How do you account for IKEA’s growth and popularity: value or image?
IKEA”s growth and popularity can be attributed to both value and image. The customers of IKEA visits the stores and purchase different items because of the products’ value (in terms of quality, style, affordability, functionality and durability). At the same time, IKEA is able to exude an image of relaxed, informal, yet efficient service in every store. The IKEA image is a light, natural wood, which is crisp white. Signature colors are yellow and blue and are ubiquitous (Michman and Mazze 2001).
IKEA’s marketing strategy has been to build on Swedish home-based stereotype of clean and efficient service. Its furniture is well designed, modern, functional, durable, of high quality, and its price competitive. Its image and value attracts customers. The IKEA brand image is built on associations with cost-consciousness, design sensibility, unconventionality and environmental awareness. For many customers, these associations form a basis of a general outlook and set of priorities for life in general. The IKEA values that underlie the brand can be categorized as economic, social, and environmental. These values differentiate the IKEA brand. IKEA’s marketing focuses on customer value by communicating how customers can co-create solutions to real-life problems at home and thus promote a better life. Advertising in the catalogue, brochures, and the website all communicate this value proposition. The focus is not entirely on furniture, but also on the value that can be realized by customers who utilize the offered resources in a personalized fashion to provide solutions to their own distinctive real-life problems (Edvardsson and Enquist 2009).
What can IKEA do to sustain growth after it loses some cachet?
Let us consider Ansoff’s (1995) matrix. Ansoff’s strategy is composed of four components. These are product/market scope, growth vector, competitive advantage, and synergy. Ansoff identified four generic growth strategies:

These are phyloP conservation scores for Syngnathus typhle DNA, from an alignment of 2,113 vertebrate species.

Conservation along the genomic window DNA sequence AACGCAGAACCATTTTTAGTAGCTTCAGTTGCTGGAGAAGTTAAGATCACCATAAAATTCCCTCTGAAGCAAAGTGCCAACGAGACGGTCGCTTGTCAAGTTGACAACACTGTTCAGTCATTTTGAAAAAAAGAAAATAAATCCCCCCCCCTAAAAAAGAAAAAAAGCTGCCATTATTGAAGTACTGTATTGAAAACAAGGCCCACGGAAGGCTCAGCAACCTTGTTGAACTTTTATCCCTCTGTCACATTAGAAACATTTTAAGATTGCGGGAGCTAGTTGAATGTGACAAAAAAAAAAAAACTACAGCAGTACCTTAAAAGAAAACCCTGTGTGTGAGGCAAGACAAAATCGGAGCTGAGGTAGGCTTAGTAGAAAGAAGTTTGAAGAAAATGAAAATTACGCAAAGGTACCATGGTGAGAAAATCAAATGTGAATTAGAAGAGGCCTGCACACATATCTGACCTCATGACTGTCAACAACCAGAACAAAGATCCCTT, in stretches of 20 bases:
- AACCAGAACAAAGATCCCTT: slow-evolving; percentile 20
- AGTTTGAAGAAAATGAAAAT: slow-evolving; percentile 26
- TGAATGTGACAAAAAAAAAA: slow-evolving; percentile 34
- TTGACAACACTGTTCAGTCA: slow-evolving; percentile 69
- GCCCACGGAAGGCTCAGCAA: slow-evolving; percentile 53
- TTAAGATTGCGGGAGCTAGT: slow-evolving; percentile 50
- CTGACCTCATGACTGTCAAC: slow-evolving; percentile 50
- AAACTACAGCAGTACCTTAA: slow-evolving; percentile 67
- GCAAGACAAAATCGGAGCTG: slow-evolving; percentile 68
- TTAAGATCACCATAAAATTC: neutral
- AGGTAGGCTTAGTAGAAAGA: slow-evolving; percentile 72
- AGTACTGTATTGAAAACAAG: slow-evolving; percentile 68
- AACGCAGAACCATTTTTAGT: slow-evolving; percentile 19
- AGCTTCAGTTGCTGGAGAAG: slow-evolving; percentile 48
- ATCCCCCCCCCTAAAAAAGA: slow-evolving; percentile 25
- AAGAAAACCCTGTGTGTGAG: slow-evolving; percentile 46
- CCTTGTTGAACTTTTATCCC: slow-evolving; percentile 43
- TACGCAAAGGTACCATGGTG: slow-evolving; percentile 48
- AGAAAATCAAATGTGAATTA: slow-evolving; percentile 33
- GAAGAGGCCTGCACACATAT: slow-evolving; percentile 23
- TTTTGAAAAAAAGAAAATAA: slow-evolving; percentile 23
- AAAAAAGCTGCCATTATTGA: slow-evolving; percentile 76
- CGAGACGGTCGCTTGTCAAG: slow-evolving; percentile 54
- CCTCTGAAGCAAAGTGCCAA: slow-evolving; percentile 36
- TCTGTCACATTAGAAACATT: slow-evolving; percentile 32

- Market Penetration
- Market Development
- Product Development
The market penetration strategy amounts to increasing sales of existing products while at the same time trying to maintain current margins of profitability on sales. When the market is expanding this may be accomplished through active marketing in order to get more first-time users to buy the product or to increase product usage of existing buyers or to increase product usage of existing buyers or to increase the frequency of use (Proctor 2000).
A new product can be defined in several different ways. A product can refer to a physical entity or a cluster of expected customer benefits. From the point of view of a business, a product innovation may represent a change in, or addition to, the physical entities that make up its product line. From a market perspective, the term refers to a new or revised set of customer perceptions about a particular cluster of benefits (Proctor 2000).
Finding new markets may not guarantee success for the firm. A firm can also achieve growth in developing market. Market development strategy involves developing new markets by duplicating the business operation, with minor adaptive changes. The firm can undertake a market expansion strategy. In market expansion, the same expertise and technology and sometimes even the same plant and operations facility can be used. There is therefore potential synergy and resulting reductions in investments and operating costs. Geographic expansion may involve changing from regional operation to a national operation, moving into another region, or expanding to another country (Proctor 2000).
Diversification involves moving simultaneously into new products and new markets. It is a risky strategy but with careful selection of the right kind of businesses, considerable improvements in profitability can be experienced. Diversification can take place into related or unrelated products. A related diversification is one in which the new business has meaningful commonalities with the core business. These provide potential to generate economies of scale or synergies based on exchange of skills and resources. A diversification strategy can be implemented by an acquisition (or merger), new business venture or strategic alliance (Proctor 2000).
One particular strategy that IKEA is exploring is diversification. To try and maintain growth, IKE is considering diversification outside of the furniture market. The company considers developing a chain of hotels, named Swedish Inns. The company (Inter Ikea Holding) plans to create a joint venture with Allegiance Hotel Group. Swedish Inns would be economical hotels, entirely fitted out by IKEA; they would be promoted through the IKEA catalog and the first ones would be situated close to the distributor’s outlets (Dupuis and Dawson 1999).